Elizabeth Blackwell: Who was the trailblazing doctor and how did she fight for women to practice medicine?

First female to earn a medical degree in the US is the subject of Google Doodle

Tom Barnes
Saturday 03 February 2018 11:36
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Elizabeth Blackwell celebrated with Google Doodle

Today’s Google Doodle marks what would have been the 197th birthday of Elizabeth Blackwell, the pioneering physician who paved the way for women to enter the field of medicine.

Born in Bristol in 1821, her family emigrated to the United States when she was just 11 years old. Blackwell initially began her career as a teacher, setting up a school with her sisters to provide the family with financial stability after the death of her father, Samuel, in 1838.

However, a family friend’s terminal illness soon led her to reconsider her career. The friend believed she would have received more considerate treatment from a female doctor and Blackwell became determined to train as a physician.

She began applying for medical colleges and was rejected numerous times. Only one institution, Geneva Medical College in New York, was prepared to even consider her.

The faculty allowed the college’s all-male student body to vote on her admission, assuming they would never agree to allow a woman into their school. However, in a joke on their professors, the students voted to allow Blackwell to study with them and her admittance was granted in 1847.

Although she had finally gained a place at a medical school, the struggle was only just beginning for Blackwell and she faced much resentment and prejudice from her fellow students. But, against the odds, she received her MD degree two years later, becoming the first woman in America to do so.

After gaining her degree, she went on to work in clinics in London and Paris, studying midwifery at La Maternité, where she contracted purulent opthalmia, losing sight in one eye and putting an end to her ambitions of one day becoming a surgeon.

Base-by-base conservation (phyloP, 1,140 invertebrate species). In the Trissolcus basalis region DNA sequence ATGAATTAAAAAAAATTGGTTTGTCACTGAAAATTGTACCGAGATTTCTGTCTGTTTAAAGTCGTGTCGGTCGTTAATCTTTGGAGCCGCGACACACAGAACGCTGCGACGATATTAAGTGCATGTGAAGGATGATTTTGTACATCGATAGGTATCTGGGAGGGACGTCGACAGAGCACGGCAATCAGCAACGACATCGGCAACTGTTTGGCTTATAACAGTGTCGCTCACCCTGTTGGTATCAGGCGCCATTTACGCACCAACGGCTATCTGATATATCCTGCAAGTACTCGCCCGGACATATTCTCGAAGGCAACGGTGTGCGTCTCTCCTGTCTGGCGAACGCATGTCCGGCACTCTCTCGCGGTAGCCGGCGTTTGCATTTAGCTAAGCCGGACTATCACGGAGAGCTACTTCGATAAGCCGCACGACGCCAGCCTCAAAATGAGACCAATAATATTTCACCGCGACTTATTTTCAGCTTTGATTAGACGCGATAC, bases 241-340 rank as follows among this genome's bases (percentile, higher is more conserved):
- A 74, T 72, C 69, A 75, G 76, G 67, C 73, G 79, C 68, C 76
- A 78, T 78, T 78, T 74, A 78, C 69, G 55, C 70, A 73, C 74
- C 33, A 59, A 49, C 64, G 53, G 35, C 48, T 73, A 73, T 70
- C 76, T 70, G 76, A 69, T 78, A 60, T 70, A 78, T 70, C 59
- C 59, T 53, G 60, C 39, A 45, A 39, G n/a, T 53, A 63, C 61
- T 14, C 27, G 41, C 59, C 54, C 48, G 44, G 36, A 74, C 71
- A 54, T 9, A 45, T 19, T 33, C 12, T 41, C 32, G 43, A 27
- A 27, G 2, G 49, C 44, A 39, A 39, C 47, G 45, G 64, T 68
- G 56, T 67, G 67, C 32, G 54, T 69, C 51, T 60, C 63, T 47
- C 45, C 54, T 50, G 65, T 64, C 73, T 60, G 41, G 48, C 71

The setback did not discourage her however and she returned to the US in 1851 to establish a medical practice in New York, before opening her own dispensary in 1853.

Blackwell’s sister, Emily, who had by this time also qualified as a doctor, joined another trailblazing female physician, Dr Marie Zakrzewska, to open the New York Infirmary for Women and Children in 1857.

She began making trips back to Britain in a bid to raise funds in order to launch a similar infirmary on the other side of the Atlantic. It was during a visit to England in 1859 that she became the first woman to have her name entered in the British General Medical Council's register.

During the 1860s and 1870s, Elizabeth Blackwell continued to fight in Britain for the acceptance and support of women in medicine. She was able to achieve sufficient backing in America to add a women's medical school to her New York women's hospital, which opened in November 1868.

In 1869, she made the decision to move back to Britain full-time in order to continue her campaign for reform in medicine.

She founded the National Health Society in 1871, with the goal of educating the public on the benefits of hygiene and healthy lifestyles. Their motto “Prevention is better than Cure”, is still a phrase widely used not just in medical circles, but in society as a whole.

Blackwell had set up a private practice in London in 1870, established the London School of Medicine for Women in 1874 and finally won the right for women to undertake medical degrees in Britain during 1876 following years of campaigning.

Although she did not actively practice medicine in the last 20 years of her life, Blackwell continued to work tirelessly on a number of courses, including medical education, preventative medicine, sanitation, family planning, women's suffrage, the abolition of prostitution and white slavery, morality in government, and liberalisation of the notoriously prudish Victorian society.

She died in Hastings on May 31, 1910, but left behind a sizeable legacy for women in medicine. IN 1881, there were only 25 registered female doctors in England and Wales but a year after her death in 1911 almost 500 were registered across the country.

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